by Howard Oldham

Most people are familiar with the principal residence exemption which allows one property to be designated as a principal residence for each “family unit” in any given year.  This prohibits two spouses from each claiming the principal residence exemption which exempts the property from capital gains tax.

The principal residence exemption has been abused by non-residents who claim the tax exemption but do not reside in Canada.  In order to prevent non-residents from claiming the exemption in the same year that they acquired the property, the government has changed the rules so that an individual will not qualify for the principal residence exemption in the year they acquired a residence if they were a non-resident of Canada in that year.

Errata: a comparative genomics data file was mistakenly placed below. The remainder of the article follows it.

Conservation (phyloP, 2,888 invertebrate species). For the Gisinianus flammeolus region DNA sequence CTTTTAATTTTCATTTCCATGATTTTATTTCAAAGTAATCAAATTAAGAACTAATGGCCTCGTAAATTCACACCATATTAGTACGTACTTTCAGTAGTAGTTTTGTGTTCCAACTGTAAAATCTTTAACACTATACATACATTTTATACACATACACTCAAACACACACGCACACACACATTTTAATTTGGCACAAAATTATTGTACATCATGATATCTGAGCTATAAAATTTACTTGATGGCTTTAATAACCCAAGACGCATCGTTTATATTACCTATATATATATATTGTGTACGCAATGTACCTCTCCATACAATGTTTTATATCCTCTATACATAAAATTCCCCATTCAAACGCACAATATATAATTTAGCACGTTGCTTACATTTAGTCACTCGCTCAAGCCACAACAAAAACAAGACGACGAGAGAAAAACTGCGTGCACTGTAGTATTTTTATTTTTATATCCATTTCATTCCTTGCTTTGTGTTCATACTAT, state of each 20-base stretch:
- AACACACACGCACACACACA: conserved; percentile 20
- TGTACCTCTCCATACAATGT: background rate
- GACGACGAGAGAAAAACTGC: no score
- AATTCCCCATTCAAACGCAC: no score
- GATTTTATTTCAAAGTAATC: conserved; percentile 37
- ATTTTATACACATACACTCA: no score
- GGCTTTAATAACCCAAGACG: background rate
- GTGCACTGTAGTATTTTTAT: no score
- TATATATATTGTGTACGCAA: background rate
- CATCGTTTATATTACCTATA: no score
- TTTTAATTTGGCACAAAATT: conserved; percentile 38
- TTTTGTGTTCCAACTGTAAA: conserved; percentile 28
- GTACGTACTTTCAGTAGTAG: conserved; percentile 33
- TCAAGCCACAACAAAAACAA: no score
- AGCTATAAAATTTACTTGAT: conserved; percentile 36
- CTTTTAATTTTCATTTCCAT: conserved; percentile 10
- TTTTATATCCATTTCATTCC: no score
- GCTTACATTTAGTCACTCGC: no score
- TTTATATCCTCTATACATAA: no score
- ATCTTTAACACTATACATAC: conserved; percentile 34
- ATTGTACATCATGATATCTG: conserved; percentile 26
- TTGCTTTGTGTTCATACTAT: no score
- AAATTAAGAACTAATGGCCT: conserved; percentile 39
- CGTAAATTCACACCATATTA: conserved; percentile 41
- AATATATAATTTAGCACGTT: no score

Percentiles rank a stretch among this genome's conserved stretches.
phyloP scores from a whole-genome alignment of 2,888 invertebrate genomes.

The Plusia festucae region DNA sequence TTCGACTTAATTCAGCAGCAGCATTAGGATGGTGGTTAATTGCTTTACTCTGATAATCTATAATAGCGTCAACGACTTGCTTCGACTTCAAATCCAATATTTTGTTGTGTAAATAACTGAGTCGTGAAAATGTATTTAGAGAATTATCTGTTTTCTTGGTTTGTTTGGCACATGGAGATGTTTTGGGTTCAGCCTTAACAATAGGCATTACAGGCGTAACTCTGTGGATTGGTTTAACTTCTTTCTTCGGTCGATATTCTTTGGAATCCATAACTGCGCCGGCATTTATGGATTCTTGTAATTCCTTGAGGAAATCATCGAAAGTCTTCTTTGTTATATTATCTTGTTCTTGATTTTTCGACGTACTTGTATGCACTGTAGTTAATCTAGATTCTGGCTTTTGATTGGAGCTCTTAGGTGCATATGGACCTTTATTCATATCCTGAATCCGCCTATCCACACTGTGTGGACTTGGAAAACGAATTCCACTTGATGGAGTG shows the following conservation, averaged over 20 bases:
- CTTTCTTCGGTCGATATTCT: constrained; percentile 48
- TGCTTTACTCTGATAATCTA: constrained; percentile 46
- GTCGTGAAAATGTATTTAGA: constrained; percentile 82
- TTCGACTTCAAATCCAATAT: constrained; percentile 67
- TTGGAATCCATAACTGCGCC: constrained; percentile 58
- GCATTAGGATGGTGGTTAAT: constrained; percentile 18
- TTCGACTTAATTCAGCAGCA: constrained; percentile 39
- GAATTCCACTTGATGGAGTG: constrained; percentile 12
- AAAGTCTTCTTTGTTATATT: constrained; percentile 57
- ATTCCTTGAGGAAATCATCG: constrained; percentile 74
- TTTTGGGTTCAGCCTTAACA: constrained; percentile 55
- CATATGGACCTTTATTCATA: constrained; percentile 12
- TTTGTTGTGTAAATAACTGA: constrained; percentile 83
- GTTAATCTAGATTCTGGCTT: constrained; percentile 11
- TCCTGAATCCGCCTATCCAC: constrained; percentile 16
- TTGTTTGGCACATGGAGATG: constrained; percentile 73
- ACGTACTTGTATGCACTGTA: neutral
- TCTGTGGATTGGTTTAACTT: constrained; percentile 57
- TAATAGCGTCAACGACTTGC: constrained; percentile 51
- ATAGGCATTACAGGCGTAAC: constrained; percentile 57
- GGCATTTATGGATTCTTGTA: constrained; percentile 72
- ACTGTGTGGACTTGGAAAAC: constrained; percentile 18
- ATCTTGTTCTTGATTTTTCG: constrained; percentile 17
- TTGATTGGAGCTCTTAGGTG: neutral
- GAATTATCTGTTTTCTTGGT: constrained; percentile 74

The government has also added an additional reporting requirement.  For all dispositions of property on or after January 1, 2016, individuals must report the sale of a principal residence to the Canada Revenue Agency as part of their income tax return.  If you fail to report, the CRA may impose a penalty and worse – they may deny your ability to claim the exemption!  Furthermore, the new changes allow them to review previous dispositions of real estate and to go back in time indefinitely – rather than the standard three years.


The bottom line is to make sure that you report the sale of your principal residence on your income tax return.